Lehi at Timpanogos boys basketball 01

Timpanogos guard Jackson Holcombe (2) backs down Lehi guard Tyson Hawkins (2) during a game between the Timpanogos Timberwolves and the Lehi Pioneers held Friday, Jan. 17, 2020, at Timpanogos High School in Orem. Isaac Hale, Daily Herald

It’s January and that’s a good time to consider the future.

So let’s take stock of what we have learned about high school sports in recent years:

1. Size of school is only moderately useful in determining relative competitiveness

In Utah Valley, for example, Westlake has been one of the largest schools in the state for the last few years but that certainly hasn’t translated into dominance for most of the Thunder athletic programs.

2. Regions are only moderately useful for scheduling

While geographic regions (that’s a loose term, particularly for smaller classifications) may make sense for rivalries and convenience, they always had problems when it came to competitive balance.

Just ask anyone who competed in Class 6A’s Region 4 compared to some of the other 6A regions for the last few years. Now with the ratings percentage index (RPI) seeding process, the regions matter even less.

3. Schools are trying to figure out where they fit in an era of RPI seeding

In some ways, RPI is great. The goal of getting the top teams to have the best chances to face each other in the later rounds of state tournaments is a laudable one, even if it is still going to have hiccups.

But if everyone is going to be seeded in the team sports based on RPI numbers, then why keep classifications and regions as they are presently constituted at all?

Maybe it’s time to take the next step.

I spent some time recently discussing the concerns with Skyridge soccer coach Jerry Preisendorf and he suggested that our current model of every school having all their sports lumped in the same classification (with a few exceptions like Mountain View football) is flawed.

He mentioned the promotion-relegation model that is commonly used in international soccer and that concept intrigues me.

Since we already have such detailed computer formulas determining who plays who at state, why doesn’t the Utah High School Activities Association take those numbers and use it to determine which sports at which schools belong in which classification?

Take, for example, the Payson and Timpanogos football programs, which are currently petitioning to become independent because of lack of numbers and their struggles to compete in their current classifications.

But the Timberwolves have excellent baseball and basketball programs, while the Lions are very, very good in wrestling.

If you want to look the other direction, how about looking at Lone Peak?

The Knights have enjoyed tremendous success in a wide variety of sports in the last few years — but the Lone Peak softball team hasn’t done very well.

It’s true at almost every school that some athletic programs do well and others struggle — so is it time to classify schools based on on-field performance instead of just enrollment numbers?

It’s impossible to ignore that we’ve already started down that road with football, which is classified to some extent differently than other sports as evidenced by the Mountain View example.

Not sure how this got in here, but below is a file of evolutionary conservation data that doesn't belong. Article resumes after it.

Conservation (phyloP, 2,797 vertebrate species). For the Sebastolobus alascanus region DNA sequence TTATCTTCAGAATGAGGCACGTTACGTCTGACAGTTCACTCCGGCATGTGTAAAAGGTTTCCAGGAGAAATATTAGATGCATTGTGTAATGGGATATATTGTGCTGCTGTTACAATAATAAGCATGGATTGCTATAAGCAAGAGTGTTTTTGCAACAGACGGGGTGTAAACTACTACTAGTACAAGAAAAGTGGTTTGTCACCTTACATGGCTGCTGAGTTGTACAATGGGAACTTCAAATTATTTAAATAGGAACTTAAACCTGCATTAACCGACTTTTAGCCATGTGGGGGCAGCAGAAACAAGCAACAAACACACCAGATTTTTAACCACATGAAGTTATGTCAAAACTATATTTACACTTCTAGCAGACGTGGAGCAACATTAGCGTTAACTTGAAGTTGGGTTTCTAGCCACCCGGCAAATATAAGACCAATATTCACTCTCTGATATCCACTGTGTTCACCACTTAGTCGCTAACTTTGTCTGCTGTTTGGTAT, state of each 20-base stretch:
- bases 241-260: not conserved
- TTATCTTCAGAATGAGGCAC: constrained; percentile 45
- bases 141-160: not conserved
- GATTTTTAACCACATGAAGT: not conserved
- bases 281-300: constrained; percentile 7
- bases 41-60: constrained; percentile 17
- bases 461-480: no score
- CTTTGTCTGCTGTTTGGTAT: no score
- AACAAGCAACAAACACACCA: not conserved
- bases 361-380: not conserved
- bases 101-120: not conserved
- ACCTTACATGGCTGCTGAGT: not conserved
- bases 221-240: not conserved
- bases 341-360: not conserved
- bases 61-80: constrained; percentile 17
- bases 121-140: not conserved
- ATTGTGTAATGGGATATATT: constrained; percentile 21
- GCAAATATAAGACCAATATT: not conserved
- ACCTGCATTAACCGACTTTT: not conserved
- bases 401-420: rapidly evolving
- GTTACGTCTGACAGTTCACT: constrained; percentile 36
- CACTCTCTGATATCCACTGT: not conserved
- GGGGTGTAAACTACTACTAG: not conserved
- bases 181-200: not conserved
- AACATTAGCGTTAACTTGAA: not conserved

There are roughly 150 high schools in Utah that play sports of some sort under the UHSAA umbrella, although not all schools field teams in every sport.

So here is the proposal I’ve been thinking about:

In each of the sports, take the number of schools competing and break them down into five or six classifications and then distribute the schools as evenly as possible based on relative RPI numbers.

Teams play schedules that feature at least 60 percent games against the same classification but there are no preset region matchups. Just go play.

The RPI results determine the state playoff seedings and the tournament plays out as currently established.

Each season, the final four teams are promoted to the higher classification, while the four teams with the lowest RPI numbers are relegated to the lower classification. This really could be either the top four or the top eight/bottom four or bottom eight, depending on how much movement would be considered.

Each sport adjusts every year, giving teams chances to move up or down depending on what happens in the actual action on the court or the field or the track or the pool or the mat or wherever the competition takes place.

So for example this year Mountain View volleyball and Orem football would both move up from 5A to compete in 6A next year, while Timpanogos football, Payson and Spanish Fork girls soccer would have dropped from 5A to 4A.

Would it work? I don’t see why the details couldn’t be worked out, although transportation issues might be bigger.

Would it solve all the problems? No, since it wouldn’t address issues like transfers, open enrollment or sports club discrepancies.

Would it be the best move?

Well, this is where it depends on your perspective.

In some ways it would be more complicated — fewer girls and boys basketball games back-to-back, for example.

Rivalries might be impacted significantly (although many of those are already affected with each reclassification).

But it would also be simpler, since the two-year reclassification process based on enrollment would be eliminated.

The main goal would be to put as many programs competing at as close to the same level as possible.

I don’t agree it would solve everything — but I’d love to see how it would work.

See what people are talking about at The Community Table!